I had a blast that year, but cruised too quickly and covered too many miles to truly enjoy the relaxed pace of life to which so many aspire. I stood on my tiny back deck for a thousand hours, covered two thousand miles at an underwhelming 2mph and passed through nine hundred and fifty lock. Most of my cruising was done single handed, even after I met my crazy American wife.
She joined me for a Discovery Day in September 2015. The single day morphed into ten, she flew back to the States for six weeks and then returned with a pile of suitcases and two lugubrious bassets. She’d spent a lifetime exploring the world. Cynthia persuaded me to do the same. She sold her house, I sold my beloved narrowboat, we bought a 2003 Hymer motorhome, loaded all our possessions on board and left England for an extended tour in Europe.
We’d both had enough by December 2018. We’d driven thirty thousand miles through eleven European countries, bought and sold one Dutch boat, purchased another, and cruised 1,500 miles on the vast Dutch waterways network. We were exhausted and fed up the bureaucracy created by an Englishman and an American living a nomadic lifestyle in mainland Europe. Cynthia’s failing health didn’t help.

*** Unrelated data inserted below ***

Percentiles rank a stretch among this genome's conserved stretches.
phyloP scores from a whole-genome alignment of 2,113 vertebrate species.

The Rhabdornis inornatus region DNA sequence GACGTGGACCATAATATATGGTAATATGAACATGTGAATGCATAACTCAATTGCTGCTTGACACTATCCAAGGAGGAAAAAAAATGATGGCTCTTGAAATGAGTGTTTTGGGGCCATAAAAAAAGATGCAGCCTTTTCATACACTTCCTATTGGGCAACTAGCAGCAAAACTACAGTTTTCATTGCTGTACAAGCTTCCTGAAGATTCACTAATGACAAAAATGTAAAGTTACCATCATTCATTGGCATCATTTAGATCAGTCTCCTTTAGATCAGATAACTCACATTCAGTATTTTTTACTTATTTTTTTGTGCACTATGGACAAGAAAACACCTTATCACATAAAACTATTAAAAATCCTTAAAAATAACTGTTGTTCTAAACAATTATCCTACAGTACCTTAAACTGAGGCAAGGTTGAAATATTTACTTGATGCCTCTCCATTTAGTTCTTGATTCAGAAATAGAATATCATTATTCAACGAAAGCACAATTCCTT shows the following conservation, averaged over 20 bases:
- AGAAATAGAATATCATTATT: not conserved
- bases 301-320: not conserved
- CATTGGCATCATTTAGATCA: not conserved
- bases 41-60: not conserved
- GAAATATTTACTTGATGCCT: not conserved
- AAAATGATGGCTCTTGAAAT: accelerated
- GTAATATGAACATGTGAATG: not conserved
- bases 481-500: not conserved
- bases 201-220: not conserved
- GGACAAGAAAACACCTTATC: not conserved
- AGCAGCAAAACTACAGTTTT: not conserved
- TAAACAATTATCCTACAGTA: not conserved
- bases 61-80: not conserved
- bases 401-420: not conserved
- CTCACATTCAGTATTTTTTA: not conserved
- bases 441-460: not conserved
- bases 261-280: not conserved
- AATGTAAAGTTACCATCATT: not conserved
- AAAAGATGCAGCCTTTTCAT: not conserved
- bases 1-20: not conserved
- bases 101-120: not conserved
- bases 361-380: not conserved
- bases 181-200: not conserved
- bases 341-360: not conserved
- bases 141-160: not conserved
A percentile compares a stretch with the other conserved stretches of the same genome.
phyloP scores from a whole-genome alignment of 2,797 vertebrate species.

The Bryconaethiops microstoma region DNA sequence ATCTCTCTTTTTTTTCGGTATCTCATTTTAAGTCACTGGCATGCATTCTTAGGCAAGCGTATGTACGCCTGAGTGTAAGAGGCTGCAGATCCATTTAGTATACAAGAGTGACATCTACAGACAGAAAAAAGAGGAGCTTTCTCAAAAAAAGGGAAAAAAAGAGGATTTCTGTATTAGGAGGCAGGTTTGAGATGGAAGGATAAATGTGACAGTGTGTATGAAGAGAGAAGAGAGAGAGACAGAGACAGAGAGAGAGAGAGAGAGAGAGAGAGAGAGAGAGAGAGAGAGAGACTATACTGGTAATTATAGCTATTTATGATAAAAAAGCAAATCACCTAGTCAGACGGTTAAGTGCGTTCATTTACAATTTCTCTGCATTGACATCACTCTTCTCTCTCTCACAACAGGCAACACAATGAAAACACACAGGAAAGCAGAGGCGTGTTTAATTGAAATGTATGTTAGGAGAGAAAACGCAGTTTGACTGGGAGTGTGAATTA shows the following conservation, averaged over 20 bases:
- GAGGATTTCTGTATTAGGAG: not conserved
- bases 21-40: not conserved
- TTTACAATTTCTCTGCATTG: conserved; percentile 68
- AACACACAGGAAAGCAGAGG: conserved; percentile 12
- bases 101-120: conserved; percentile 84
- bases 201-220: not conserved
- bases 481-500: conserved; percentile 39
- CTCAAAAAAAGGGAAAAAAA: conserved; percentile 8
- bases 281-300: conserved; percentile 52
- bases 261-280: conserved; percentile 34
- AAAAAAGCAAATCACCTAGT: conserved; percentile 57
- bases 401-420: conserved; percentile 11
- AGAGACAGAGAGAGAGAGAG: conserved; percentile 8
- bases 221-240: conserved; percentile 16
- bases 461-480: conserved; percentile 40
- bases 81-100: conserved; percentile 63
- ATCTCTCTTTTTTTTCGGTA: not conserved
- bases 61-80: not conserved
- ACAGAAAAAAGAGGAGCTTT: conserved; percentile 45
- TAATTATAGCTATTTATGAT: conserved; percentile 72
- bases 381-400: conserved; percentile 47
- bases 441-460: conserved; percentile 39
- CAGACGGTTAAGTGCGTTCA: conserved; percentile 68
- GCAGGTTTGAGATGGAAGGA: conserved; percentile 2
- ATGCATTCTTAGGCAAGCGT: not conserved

We returned to England, fell in love with and bought a 1996 Steve Hudson narrowboat with a cosy boatman’s cabin and mesmerising 1936 Lister JP2M. In February 2019, during the coldest two weeks of the winter, we cruised south from Chester back to Calcutt Boats. We battled ice and snow, lock closures and low water levels. I will remember the adventure with fondness for many years.
Safely back at the marina, I continued my work on Calcutt Boats beautiful grounds, and Cynthia continued her fight against deteriorating health. She returned to the States in April 2019, searching for a solution to her worsening fatigue and general fragility. Too little, too late.